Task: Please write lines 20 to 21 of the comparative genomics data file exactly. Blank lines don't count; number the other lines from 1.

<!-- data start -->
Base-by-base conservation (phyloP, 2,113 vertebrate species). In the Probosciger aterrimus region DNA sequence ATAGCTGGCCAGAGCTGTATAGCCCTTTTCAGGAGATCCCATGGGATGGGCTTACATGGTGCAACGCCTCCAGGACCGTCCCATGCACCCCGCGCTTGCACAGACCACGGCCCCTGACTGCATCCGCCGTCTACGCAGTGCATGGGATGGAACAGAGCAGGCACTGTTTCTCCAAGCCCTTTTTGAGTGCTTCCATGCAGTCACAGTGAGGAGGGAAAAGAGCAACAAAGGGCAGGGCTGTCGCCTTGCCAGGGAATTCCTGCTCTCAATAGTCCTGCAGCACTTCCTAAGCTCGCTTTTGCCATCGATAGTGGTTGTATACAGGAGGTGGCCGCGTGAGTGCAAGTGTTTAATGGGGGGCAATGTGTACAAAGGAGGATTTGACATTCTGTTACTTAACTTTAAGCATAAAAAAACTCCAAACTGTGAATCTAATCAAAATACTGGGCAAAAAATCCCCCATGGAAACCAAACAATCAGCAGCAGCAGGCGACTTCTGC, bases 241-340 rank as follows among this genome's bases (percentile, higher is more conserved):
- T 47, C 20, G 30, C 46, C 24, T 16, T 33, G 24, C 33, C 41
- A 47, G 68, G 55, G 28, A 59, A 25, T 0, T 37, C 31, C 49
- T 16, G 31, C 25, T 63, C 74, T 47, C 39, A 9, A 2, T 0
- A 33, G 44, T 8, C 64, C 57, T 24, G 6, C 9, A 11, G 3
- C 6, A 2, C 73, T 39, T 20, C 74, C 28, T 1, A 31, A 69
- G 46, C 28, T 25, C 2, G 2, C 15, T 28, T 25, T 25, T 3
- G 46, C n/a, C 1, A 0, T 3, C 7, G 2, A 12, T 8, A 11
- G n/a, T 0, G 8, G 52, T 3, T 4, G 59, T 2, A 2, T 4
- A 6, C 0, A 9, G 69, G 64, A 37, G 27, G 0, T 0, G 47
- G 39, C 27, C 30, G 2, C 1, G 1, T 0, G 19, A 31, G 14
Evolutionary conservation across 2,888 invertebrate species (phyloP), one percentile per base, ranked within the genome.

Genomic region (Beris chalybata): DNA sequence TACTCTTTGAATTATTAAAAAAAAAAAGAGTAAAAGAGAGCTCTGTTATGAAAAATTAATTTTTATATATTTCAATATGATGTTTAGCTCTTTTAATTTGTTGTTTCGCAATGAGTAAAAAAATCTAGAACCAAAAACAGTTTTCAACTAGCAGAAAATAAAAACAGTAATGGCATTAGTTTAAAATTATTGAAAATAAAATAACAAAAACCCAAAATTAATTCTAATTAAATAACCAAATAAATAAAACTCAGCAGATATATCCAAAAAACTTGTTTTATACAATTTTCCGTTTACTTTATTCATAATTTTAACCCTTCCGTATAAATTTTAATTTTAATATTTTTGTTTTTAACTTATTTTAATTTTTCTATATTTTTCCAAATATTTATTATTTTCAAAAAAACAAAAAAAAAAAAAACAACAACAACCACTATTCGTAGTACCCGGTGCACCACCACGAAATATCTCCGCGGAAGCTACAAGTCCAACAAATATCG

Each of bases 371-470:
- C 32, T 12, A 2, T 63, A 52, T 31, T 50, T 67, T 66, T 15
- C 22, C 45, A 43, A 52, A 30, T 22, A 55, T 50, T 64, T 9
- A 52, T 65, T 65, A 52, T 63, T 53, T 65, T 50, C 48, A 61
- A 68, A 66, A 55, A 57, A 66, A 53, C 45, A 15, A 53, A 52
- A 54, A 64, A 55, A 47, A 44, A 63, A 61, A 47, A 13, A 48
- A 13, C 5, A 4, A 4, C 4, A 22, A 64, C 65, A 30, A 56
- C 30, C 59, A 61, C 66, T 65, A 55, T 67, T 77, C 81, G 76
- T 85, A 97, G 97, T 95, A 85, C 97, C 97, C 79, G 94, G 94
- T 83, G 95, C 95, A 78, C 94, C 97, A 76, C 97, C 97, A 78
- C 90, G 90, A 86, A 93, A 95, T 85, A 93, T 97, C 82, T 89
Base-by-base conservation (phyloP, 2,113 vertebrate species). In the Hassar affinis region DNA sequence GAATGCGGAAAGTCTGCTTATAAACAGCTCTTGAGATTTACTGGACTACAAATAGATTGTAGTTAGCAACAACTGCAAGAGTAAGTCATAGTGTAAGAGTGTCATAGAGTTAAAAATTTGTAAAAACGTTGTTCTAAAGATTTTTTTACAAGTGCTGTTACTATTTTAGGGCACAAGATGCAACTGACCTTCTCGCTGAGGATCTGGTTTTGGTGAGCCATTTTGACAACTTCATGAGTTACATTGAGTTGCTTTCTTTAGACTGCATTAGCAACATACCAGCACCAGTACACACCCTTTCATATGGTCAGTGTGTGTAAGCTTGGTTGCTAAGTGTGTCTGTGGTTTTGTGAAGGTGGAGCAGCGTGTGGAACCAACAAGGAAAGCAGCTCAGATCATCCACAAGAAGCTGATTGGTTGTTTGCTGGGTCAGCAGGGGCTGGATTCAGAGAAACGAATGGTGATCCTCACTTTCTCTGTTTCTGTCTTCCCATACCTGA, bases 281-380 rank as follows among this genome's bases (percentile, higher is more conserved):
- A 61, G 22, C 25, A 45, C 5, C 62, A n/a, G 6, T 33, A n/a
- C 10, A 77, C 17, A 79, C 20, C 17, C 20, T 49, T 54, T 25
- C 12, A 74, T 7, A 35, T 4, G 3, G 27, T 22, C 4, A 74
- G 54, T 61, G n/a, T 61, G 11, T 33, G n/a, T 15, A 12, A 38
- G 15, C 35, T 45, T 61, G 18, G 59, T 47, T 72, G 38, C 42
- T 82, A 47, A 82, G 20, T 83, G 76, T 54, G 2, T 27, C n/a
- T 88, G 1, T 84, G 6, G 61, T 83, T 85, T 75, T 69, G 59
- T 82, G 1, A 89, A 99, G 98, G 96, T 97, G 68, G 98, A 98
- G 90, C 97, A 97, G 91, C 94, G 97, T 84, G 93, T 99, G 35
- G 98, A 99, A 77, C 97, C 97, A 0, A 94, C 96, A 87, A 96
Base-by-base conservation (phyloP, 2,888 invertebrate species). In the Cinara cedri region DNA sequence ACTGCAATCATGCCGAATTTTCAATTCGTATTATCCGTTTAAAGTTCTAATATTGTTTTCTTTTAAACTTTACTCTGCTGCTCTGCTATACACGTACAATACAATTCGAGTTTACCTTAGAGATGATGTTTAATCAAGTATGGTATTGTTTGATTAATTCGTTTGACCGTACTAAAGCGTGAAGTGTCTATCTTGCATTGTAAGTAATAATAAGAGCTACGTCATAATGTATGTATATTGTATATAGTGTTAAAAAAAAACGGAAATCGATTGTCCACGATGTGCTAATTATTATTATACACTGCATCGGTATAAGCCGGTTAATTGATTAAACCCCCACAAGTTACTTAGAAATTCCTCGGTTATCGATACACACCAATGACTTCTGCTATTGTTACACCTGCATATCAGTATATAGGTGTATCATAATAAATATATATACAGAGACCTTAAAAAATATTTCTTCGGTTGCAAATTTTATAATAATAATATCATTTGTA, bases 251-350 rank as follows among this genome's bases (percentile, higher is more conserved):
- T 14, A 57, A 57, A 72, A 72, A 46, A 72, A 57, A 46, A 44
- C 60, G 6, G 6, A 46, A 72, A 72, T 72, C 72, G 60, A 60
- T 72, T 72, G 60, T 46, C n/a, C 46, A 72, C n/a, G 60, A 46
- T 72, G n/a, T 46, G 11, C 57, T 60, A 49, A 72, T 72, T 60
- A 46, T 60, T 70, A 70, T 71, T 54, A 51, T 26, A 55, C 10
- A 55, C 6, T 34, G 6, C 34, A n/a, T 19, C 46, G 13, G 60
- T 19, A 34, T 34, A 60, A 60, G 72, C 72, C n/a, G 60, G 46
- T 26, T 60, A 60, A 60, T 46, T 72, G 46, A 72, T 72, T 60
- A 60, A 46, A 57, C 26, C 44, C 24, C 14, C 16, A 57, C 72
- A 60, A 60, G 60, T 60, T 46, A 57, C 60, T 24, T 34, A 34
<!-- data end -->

- A 13, C 5, A 4, A 4, C 4, A 22, A 64, C 65, A 30, A 56
- C 30, C 59, A 61, C 66, T 65, A 55, T 67, T 77, C 81, G 76